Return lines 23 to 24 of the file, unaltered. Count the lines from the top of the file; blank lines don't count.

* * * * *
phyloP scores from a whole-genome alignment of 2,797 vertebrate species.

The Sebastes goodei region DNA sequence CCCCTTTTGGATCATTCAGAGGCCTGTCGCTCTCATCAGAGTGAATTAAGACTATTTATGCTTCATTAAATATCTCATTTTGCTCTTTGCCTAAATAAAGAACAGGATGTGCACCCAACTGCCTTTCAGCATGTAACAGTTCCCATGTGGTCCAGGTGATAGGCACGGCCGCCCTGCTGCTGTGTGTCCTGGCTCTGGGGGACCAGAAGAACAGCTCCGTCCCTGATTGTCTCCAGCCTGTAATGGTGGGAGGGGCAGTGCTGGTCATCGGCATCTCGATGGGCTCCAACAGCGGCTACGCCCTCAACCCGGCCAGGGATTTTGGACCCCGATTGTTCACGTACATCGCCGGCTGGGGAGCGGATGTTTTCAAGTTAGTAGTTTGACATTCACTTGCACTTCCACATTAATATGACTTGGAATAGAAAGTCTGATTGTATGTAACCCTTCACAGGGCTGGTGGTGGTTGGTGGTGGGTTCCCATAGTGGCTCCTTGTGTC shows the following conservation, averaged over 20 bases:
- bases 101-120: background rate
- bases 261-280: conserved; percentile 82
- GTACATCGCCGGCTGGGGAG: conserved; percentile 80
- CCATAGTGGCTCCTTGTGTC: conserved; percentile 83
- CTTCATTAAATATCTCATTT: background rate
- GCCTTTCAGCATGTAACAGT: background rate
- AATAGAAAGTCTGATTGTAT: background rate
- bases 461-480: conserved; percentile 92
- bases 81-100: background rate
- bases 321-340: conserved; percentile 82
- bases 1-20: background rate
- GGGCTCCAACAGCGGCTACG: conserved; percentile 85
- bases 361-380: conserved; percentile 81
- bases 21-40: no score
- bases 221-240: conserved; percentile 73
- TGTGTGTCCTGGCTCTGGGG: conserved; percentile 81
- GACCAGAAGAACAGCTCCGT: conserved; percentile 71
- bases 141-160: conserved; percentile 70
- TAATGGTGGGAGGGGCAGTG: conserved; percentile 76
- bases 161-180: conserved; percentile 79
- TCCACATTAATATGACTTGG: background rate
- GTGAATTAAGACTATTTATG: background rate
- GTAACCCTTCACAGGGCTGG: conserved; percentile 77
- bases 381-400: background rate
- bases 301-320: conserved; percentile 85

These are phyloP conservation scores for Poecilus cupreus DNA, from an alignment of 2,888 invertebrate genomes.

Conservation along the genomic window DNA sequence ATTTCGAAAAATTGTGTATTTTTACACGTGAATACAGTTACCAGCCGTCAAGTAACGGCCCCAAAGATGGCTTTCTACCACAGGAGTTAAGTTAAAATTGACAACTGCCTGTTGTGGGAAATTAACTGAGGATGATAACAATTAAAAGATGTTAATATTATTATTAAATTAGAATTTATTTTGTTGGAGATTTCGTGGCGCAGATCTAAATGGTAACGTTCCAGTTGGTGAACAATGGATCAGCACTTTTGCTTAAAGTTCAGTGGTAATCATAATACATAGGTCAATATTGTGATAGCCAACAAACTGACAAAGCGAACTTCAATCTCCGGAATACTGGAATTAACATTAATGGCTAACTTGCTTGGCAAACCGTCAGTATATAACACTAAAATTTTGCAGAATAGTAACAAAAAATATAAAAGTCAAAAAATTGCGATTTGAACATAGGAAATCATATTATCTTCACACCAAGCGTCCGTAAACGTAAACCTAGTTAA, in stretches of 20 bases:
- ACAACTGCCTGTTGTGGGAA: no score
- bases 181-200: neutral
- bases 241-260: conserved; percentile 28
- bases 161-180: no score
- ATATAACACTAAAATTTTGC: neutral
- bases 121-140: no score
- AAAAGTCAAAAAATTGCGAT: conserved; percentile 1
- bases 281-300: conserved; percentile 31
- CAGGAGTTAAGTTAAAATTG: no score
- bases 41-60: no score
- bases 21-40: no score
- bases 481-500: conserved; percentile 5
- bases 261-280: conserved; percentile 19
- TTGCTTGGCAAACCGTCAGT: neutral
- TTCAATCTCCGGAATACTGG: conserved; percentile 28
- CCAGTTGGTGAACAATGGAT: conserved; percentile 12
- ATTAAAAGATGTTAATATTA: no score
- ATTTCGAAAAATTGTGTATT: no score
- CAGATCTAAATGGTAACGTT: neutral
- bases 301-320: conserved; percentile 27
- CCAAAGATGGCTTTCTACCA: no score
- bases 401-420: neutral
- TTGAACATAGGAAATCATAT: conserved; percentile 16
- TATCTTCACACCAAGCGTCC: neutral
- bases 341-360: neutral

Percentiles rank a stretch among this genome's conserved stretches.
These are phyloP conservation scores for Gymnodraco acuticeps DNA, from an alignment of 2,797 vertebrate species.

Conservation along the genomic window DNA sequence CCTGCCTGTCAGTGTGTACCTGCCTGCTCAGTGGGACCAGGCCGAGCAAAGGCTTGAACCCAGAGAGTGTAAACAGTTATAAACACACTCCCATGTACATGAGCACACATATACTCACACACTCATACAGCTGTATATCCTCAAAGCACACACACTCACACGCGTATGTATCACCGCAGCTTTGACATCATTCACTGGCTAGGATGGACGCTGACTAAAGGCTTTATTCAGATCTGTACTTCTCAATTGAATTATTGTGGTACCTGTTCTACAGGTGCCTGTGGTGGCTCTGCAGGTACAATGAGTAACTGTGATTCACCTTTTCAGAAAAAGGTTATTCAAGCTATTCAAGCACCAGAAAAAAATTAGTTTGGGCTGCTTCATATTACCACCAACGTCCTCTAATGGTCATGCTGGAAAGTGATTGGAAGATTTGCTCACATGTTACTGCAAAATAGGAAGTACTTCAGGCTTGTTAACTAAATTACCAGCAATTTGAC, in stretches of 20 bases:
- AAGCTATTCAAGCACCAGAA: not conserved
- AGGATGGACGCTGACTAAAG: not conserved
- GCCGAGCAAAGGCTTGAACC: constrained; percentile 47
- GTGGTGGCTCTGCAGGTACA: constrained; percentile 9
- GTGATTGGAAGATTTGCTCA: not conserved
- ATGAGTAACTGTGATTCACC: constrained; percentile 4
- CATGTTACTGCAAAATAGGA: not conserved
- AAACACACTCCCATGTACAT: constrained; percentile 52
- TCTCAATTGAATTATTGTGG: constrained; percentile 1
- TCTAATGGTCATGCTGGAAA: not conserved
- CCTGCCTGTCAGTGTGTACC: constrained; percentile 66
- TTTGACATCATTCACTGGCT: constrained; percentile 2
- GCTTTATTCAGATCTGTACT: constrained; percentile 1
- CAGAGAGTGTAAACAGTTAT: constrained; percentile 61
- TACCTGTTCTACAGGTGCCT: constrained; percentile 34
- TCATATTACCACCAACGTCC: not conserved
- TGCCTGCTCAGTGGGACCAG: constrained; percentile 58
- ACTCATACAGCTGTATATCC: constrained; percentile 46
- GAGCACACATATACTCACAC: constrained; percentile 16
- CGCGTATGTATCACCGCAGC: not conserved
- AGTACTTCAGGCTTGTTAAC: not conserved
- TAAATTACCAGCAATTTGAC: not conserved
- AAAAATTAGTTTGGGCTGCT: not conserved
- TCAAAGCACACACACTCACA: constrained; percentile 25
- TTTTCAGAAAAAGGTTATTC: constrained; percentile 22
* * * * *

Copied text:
- TCCACATTAATATGACTTGG: background rate
- GTGAATTAAGACTATTTATG: background rate